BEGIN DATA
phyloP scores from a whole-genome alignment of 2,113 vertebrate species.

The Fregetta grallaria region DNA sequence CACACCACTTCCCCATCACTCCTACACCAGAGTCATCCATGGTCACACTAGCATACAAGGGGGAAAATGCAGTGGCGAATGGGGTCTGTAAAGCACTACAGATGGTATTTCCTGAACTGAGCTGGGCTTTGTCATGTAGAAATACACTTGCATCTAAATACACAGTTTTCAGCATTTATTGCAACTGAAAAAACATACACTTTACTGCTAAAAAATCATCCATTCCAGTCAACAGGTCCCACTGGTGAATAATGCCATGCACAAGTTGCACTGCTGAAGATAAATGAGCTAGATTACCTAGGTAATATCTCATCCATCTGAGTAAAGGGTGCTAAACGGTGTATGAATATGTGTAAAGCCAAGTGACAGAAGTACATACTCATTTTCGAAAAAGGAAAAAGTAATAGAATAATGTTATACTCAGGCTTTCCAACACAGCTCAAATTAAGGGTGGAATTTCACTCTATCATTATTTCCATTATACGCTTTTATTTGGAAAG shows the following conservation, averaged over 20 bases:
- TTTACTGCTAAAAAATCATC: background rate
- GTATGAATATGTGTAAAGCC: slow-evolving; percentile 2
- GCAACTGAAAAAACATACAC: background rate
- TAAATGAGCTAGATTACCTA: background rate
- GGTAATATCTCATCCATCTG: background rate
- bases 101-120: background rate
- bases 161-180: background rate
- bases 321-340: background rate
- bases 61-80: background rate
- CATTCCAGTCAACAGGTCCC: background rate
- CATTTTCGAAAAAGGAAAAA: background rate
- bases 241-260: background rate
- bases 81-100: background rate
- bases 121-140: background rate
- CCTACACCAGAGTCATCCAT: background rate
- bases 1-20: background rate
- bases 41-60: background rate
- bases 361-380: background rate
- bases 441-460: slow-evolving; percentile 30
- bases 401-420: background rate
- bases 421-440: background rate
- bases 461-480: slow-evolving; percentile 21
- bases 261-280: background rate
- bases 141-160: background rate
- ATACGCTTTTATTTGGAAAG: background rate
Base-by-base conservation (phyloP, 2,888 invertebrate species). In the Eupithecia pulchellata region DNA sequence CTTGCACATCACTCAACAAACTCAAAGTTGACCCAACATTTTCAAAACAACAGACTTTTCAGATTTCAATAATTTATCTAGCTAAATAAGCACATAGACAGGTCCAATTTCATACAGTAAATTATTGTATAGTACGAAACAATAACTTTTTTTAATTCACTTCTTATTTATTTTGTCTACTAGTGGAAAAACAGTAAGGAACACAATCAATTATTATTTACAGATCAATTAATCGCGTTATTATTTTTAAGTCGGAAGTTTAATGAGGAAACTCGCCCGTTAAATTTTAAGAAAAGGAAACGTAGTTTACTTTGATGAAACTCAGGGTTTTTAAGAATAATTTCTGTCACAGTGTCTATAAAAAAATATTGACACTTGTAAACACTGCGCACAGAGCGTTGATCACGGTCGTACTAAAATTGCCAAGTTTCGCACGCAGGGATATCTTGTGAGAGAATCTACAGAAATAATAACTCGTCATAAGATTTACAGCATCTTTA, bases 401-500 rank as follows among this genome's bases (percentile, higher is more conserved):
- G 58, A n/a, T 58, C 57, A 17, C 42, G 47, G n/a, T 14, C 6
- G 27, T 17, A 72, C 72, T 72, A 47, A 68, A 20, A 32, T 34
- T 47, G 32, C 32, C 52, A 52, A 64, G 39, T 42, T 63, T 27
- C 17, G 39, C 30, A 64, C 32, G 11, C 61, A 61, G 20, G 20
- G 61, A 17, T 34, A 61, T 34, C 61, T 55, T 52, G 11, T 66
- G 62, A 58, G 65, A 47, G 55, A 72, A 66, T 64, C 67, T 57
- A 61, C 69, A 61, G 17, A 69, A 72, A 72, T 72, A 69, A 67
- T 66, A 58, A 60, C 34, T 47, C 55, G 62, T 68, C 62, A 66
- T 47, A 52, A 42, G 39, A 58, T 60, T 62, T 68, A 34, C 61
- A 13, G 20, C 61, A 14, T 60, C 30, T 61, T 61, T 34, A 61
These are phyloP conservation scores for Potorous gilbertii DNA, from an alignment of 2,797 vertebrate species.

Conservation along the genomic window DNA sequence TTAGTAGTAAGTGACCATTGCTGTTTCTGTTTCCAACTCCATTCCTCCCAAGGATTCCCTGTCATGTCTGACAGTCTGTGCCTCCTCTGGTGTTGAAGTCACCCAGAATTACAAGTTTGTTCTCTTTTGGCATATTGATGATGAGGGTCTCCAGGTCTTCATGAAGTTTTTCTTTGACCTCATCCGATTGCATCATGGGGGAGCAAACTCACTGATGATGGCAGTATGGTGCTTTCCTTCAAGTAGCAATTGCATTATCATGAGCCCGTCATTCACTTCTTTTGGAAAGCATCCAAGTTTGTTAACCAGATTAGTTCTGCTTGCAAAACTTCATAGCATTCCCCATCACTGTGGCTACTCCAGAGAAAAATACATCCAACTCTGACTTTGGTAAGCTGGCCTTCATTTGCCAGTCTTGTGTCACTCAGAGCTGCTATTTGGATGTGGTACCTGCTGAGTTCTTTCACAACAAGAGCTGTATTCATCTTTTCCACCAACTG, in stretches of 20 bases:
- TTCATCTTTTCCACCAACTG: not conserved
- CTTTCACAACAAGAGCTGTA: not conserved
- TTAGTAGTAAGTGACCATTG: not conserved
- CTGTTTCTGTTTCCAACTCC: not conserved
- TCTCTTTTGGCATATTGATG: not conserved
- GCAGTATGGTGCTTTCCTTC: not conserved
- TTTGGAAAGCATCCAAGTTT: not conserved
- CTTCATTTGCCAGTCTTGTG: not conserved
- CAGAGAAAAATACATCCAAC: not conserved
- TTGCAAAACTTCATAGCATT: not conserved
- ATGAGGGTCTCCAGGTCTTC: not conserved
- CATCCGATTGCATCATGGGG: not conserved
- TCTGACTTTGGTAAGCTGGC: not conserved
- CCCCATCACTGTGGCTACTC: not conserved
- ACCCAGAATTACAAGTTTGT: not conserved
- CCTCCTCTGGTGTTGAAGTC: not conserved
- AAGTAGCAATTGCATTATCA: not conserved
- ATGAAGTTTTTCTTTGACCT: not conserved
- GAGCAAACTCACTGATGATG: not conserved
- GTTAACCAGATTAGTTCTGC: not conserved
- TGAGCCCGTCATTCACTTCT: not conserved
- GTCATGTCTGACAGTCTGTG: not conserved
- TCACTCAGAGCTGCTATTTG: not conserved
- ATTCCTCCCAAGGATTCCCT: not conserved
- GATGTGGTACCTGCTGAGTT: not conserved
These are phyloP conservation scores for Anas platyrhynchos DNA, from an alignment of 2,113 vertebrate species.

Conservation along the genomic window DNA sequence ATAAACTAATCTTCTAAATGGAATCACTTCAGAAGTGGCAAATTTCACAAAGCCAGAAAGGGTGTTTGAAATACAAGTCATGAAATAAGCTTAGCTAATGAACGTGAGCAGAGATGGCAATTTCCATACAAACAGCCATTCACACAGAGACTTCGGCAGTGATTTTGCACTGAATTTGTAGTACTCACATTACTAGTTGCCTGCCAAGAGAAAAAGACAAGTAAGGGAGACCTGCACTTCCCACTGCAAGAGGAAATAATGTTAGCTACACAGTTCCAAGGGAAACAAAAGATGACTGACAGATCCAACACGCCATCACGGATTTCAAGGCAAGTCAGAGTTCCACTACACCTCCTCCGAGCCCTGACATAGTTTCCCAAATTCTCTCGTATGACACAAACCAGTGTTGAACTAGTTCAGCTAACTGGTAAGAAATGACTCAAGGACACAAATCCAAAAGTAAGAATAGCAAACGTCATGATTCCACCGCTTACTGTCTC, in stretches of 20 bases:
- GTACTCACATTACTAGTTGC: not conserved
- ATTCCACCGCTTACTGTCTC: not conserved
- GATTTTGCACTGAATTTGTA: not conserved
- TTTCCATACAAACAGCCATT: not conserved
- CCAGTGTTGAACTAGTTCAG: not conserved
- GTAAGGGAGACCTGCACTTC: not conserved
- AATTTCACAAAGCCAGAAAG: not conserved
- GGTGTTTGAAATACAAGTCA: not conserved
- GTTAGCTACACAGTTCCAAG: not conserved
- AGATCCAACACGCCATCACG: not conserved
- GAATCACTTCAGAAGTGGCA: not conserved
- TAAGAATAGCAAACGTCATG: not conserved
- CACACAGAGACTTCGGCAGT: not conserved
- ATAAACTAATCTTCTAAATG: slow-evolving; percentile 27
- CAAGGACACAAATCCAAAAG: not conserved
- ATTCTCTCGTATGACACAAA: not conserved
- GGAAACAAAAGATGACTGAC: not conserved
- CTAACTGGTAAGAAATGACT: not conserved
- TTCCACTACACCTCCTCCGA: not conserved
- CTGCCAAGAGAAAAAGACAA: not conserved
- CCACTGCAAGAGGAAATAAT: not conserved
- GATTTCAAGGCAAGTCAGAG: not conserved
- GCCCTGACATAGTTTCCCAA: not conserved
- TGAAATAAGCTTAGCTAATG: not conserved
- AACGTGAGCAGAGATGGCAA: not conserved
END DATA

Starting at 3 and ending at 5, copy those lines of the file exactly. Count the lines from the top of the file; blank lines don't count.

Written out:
- TTTACTGCTAAAAAATCATC: background rate
- GTATGAATATGTGTAAAGCC: slow-evolving; percentile 2
- GCAACTGAAAAAACATACAC: background rate